Debunking the Republican lie that health insurance costs have skyrocketed under Obama

There’s more hilarious irony here given Brenner’s use of the phrase “mathematically challenged”. First of all, according to the Kaiser Family Foundation, The average cost of health care premiums in 2008 was $ 12,680, not $ 12,298. And in 2012, it was $ 15,745, not $ 15,545. That’s a difference of $ 2,865. Even if you use her incorrect numbers, she didn’t even do the basic subtraction correctly! $ 15,545-$ 12,298 = $ 3,247, not $ 3,500.

But, okay. We’ll grant her the basic math errors. Costs HAVE gone up under President Obama. However, they have gone up less during his time in office than they did during President Bush’s reign of error. Here’s the data for annual family premiums from the Kaiser Family Foundation report (pdf):

So, yeah, while health insurance costs have continued to rise, they haven’t increased any faster than they had been before President Obama took office. In fact, once you start digging into the numbers — and if you can actually add and subtract and divide with any sort of skill at all — you begin to see that, despite the fact that the Affordable Care Act is just getting started, the rate of health insurance cost increases has actually dropped since 2009 when Barack Obama was sworn in as president.

During President Bush’s eight years in office, annual premiums for a family increased from $ 7,061 to $ 13,375, an increase of $ 6,314 or, on average $ 789.25 per year. Adjusted for inflation, costs went from $ 9,313.50 to $ 14,653.21 or $ 667.46 per year.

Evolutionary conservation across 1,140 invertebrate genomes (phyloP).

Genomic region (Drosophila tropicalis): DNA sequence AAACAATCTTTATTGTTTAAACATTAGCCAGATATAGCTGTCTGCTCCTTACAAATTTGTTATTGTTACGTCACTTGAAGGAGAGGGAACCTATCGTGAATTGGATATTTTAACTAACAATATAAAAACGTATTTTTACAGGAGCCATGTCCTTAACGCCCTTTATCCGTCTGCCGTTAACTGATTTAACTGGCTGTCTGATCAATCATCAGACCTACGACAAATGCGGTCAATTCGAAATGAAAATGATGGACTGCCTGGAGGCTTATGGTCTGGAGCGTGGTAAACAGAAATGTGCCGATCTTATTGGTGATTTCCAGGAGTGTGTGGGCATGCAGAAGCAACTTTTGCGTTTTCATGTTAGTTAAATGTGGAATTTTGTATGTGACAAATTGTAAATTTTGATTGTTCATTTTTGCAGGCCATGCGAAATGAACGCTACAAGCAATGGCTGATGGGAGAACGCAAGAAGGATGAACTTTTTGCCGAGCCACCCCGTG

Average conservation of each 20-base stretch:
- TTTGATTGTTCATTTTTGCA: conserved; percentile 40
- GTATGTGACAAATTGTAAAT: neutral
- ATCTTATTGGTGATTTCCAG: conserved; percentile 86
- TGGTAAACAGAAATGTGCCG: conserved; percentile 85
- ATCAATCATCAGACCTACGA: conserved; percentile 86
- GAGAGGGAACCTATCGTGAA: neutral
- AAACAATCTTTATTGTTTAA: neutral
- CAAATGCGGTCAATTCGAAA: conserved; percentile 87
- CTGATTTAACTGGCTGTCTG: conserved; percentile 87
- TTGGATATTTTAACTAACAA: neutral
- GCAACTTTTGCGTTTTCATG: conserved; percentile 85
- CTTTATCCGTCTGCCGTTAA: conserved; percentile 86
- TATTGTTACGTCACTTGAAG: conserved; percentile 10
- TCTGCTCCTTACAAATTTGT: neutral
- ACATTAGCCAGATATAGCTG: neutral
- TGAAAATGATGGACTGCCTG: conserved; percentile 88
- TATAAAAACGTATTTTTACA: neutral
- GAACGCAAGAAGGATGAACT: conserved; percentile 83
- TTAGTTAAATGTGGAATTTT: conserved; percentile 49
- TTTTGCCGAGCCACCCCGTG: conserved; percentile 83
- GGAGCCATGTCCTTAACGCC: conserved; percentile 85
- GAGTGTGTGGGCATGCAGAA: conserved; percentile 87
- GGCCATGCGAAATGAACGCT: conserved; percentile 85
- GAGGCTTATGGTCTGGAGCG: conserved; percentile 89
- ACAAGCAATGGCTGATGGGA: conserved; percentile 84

When President Obama took office in 2009, annual premiums for a family were $ 13,375 and four years later have risen to $ 16,351 for an average of $ 744 per year. Adjusting for inflation, costs started at $ 14,653.21 for an average increase of only $ 424.45 per year.

No matter how you look at it, the rate of health care cost increases has reversed under President Obama.

It’s worth noting a couple of other things, as well. First of all, the Affordable Care Act wasn’t even passed until 2010, a quarter of the way through his first term. Also, many of the cost-saving elements of the Affordable Care Act, including the health care exchanges, haven’t even started yet! The state health care exchanges that have already released costs are showing considerably lower premiums than were anticipated. In New York, for example, they will

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